The cell Amar found himself in was well-furnished with a bed, a dining table, and even a couch and private bathroom. If not for the large plastic barrier with a hatch for food trays, it would have passed for a decent studio apartment. They even made sure he had reading material, although no Internet access. Amar imagined they had to learn not to provide that the hard way.
He wondered how long it would be until he was moved from the cushy dungeons the Final Guard had at their main base, Valhalla Tower, to St. Helena Prison. He suspected they were stuck negotiating with his half-sister, trying to pawn him off again. “Well, good luck with all that”, Amar murmured aloud. He no longer worried about his future. At least in that sense, the Final Guard had done him a favor.
He sat in the corner of his cell, closed his eyes, and meditated. Concentrating, he projected forward a memory until it encompassed his senses to such an extent the room he was physically in faded from view and his very consciousness. Instead he was once again having coffee in the student center’s coffee with a view of a busy Chicago street. In a couple of minutes, Yori would show up, and they would have an almost painfully inept conversation since Amar wasn’t even sure that Yori was interested in him romantically since he had already vowed not to read Yori’s mind.
He would replay the full memory of their first date over and over again for hours.
Jon was not able to concentrate through this week’s team meeting. He was always a little bit distracted by the discomfort that came from wearing his costume during meetings (a ridiculous rule that was literally older than television). Now, though, he couldn’t stop thinking about how last week he expected to catch the Exile halfway through some kind of cruel, self-serving scheme, but instead he played a role in completely destroying the life of a man who was genuinely trying to reform.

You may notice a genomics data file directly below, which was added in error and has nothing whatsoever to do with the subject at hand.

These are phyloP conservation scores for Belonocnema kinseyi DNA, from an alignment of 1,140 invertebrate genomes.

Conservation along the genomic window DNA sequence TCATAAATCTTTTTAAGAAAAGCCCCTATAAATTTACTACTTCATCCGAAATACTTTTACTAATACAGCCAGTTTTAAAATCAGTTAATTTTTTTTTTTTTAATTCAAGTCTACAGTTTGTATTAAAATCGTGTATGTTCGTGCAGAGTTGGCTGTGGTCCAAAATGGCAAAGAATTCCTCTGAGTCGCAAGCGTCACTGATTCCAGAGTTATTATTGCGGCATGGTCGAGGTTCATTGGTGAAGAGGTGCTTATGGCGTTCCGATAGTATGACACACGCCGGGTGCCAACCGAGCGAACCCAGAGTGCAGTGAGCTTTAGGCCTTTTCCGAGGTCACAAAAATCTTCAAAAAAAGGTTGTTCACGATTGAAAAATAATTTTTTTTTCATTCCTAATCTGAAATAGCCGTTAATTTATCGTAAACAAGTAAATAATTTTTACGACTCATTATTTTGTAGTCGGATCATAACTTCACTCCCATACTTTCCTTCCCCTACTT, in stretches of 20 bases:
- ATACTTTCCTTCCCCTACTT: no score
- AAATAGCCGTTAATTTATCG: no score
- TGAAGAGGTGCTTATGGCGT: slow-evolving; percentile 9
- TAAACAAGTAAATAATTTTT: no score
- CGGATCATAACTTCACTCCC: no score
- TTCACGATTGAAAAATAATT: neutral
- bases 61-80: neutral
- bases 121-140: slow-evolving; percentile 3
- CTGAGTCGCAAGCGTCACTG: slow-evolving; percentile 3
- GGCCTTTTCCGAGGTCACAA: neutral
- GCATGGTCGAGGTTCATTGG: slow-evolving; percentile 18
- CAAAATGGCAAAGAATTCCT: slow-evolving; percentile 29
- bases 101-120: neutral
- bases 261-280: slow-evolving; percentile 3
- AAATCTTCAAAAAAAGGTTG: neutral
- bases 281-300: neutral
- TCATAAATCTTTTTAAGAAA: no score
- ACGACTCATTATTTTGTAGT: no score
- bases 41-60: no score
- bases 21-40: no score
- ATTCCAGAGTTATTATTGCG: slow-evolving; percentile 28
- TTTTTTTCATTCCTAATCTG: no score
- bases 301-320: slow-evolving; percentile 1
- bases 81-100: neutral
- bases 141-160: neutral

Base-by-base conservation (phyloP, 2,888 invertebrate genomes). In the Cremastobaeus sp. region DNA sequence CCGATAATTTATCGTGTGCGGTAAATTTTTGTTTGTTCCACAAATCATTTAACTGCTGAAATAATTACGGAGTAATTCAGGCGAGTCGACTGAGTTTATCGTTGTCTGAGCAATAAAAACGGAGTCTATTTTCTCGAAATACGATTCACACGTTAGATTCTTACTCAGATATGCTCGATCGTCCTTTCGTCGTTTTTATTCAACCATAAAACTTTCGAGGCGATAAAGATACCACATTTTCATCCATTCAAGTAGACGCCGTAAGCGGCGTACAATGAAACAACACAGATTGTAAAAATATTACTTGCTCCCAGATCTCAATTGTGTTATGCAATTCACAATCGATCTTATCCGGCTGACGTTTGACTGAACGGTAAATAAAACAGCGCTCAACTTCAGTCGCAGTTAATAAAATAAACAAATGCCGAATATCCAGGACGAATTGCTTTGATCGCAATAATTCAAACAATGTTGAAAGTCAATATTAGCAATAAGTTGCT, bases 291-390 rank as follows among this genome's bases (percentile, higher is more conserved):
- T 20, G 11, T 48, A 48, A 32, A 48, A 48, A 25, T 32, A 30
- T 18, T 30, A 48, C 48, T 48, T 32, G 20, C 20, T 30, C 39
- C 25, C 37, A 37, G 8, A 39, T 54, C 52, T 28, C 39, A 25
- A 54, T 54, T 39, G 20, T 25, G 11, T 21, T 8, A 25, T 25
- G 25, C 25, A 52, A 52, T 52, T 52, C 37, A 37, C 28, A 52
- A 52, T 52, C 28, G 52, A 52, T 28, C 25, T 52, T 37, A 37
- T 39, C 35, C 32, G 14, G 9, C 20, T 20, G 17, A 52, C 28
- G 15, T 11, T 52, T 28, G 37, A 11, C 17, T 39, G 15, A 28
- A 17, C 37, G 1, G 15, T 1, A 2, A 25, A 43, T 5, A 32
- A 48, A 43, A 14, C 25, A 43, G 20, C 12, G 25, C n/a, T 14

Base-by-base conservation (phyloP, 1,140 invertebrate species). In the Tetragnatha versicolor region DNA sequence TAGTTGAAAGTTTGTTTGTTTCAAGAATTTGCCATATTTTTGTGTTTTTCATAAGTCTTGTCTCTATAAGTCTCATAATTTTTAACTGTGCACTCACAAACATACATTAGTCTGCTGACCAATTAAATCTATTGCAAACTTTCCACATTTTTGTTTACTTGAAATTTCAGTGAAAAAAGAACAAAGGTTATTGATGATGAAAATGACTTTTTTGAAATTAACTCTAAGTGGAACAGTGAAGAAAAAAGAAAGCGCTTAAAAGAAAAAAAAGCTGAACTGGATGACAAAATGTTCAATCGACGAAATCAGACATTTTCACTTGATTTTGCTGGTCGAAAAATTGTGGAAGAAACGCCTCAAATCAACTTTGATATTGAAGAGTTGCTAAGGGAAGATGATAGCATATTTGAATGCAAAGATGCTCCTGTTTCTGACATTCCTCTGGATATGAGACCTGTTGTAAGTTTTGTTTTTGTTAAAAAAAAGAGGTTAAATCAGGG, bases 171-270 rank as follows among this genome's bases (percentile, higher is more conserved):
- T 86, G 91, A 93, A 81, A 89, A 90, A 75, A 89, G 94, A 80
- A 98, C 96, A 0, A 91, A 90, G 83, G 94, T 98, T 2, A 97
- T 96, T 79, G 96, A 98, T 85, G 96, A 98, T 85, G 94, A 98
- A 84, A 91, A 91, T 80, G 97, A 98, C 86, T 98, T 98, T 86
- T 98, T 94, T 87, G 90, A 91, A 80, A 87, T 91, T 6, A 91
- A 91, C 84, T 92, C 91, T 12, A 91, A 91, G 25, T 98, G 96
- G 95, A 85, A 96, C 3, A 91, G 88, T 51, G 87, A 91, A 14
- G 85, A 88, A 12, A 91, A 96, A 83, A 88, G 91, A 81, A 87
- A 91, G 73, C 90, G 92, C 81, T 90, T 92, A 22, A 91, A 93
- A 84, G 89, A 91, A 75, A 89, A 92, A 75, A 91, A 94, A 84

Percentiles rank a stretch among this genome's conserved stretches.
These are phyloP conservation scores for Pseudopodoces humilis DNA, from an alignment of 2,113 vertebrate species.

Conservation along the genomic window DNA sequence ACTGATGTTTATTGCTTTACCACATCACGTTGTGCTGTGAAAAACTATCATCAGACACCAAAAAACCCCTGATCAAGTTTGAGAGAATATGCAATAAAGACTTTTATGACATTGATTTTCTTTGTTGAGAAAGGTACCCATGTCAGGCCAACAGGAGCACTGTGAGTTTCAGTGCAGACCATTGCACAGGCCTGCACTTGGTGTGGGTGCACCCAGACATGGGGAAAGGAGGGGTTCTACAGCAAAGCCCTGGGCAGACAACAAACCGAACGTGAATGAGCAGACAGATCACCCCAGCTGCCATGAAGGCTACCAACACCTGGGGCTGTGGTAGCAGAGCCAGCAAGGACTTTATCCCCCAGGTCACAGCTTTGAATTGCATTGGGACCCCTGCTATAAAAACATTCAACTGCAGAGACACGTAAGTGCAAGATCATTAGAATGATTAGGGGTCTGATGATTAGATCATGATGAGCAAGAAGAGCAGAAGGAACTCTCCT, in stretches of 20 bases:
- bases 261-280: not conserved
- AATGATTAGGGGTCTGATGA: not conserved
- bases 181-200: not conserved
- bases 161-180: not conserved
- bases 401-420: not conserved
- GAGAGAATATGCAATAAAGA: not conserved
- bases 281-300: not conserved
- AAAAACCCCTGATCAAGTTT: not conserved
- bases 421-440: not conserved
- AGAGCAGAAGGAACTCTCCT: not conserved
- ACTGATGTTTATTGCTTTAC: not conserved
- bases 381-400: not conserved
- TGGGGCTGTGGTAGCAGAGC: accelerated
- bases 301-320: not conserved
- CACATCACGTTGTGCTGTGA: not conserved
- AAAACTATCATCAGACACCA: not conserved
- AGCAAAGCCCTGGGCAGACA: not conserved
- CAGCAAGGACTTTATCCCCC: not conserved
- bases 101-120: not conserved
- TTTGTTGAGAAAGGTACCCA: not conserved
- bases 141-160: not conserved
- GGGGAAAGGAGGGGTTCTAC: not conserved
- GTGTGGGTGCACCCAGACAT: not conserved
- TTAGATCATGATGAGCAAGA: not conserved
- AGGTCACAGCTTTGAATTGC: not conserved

Of course, it didn’t help that the meeting minutes were stuffed full of the usual: a couple of escapees from St. Helena Prison and Oxrun Asylum, the budget for their equipment being cut by the United Nations, details about insurance coverage for property damage caused in the Final Guard’s last scuffle (in this case, it was, embarrassingly, because of a wrecking ball possessed by an alien entity that caused more damage to Toronto’s North York neighborhood than all of last year’s supercriminal fights combined).
Near the end, though, Athena said something that finally drew John’s full attention. “And before we go, we do need to decide what to do about our…guest.”
“We’ve had this conversation before,” Adu Oginyae said. Even in casual conversation, his metallic mask/helmet made his voice sound horrifying.